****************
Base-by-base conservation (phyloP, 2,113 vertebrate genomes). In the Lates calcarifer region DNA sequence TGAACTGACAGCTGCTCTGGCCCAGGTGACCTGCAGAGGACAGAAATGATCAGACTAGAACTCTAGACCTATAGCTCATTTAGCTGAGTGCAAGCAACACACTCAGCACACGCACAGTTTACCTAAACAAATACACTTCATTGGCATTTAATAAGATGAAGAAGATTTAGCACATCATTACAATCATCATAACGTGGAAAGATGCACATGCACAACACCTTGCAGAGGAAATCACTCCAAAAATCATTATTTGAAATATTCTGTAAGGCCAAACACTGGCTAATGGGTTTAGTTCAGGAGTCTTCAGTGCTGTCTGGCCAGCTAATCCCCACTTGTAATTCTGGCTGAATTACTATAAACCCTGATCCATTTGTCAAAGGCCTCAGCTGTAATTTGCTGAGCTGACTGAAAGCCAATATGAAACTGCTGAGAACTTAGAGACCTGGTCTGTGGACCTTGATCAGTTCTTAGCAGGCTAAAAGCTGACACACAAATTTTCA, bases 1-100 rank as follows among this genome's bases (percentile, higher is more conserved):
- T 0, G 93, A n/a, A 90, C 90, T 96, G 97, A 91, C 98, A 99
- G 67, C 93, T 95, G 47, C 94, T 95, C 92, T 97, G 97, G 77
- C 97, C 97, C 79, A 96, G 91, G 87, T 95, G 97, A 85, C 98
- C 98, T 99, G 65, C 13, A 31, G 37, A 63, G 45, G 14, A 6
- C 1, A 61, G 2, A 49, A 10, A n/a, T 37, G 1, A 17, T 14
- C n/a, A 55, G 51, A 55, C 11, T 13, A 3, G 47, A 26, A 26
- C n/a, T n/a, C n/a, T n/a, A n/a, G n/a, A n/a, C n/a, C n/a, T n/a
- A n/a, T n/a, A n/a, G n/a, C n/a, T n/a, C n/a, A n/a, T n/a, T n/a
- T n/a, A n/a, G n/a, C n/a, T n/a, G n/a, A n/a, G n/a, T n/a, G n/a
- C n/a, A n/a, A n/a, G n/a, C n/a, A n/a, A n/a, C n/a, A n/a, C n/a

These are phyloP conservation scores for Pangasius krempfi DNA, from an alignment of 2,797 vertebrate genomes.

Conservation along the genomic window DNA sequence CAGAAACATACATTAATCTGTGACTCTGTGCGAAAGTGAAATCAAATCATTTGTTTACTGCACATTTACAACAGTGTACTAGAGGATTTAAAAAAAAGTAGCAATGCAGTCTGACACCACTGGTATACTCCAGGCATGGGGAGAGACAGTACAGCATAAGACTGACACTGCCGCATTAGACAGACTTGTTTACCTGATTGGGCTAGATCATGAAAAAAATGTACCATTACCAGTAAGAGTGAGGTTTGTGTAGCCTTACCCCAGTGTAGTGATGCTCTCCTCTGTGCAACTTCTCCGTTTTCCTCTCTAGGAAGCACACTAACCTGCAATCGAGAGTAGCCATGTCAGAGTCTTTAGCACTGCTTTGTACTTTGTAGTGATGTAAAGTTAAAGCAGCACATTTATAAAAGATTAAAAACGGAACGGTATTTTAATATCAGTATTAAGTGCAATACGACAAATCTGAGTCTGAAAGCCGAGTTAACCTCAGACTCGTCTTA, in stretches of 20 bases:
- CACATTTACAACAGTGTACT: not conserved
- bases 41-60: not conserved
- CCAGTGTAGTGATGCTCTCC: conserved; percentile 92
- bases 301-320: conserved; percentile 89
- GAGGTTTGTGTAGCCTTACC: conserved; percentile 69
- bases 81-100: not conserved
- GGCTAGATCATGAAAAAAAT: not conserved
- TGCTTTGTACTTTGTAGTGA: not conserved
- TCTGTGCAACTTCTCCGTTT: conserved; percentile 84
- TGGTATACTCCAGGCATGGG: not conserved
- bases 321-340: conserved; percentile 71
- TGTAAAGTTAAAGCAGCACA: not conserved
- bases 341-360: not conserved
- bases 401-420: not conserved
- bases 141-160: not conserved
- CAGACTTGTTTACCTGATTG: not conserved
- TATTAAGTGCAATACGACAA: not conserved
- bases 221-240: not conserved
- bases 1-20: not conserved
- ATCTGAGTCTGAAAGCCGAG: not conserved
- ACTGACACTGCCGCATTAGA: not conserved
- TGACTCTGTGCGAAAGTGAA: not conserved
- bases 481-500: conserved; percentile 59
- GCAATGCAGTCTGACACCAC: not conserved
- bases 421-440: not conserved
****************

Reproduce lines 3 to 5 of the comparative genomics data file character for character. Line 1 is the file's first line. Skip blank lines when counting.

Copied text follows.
- G 67, C 93, T 95, G 47, C 94, T 95, C 92, T 97, G 97, G 77
- C 97, C 97, C 79, A 96, G 91, G 87, T 95, G 97, A 85, C 98
- C 98, T 99, G 65, C 13, A 31, G 37, A 63, G 45, G 14, A 6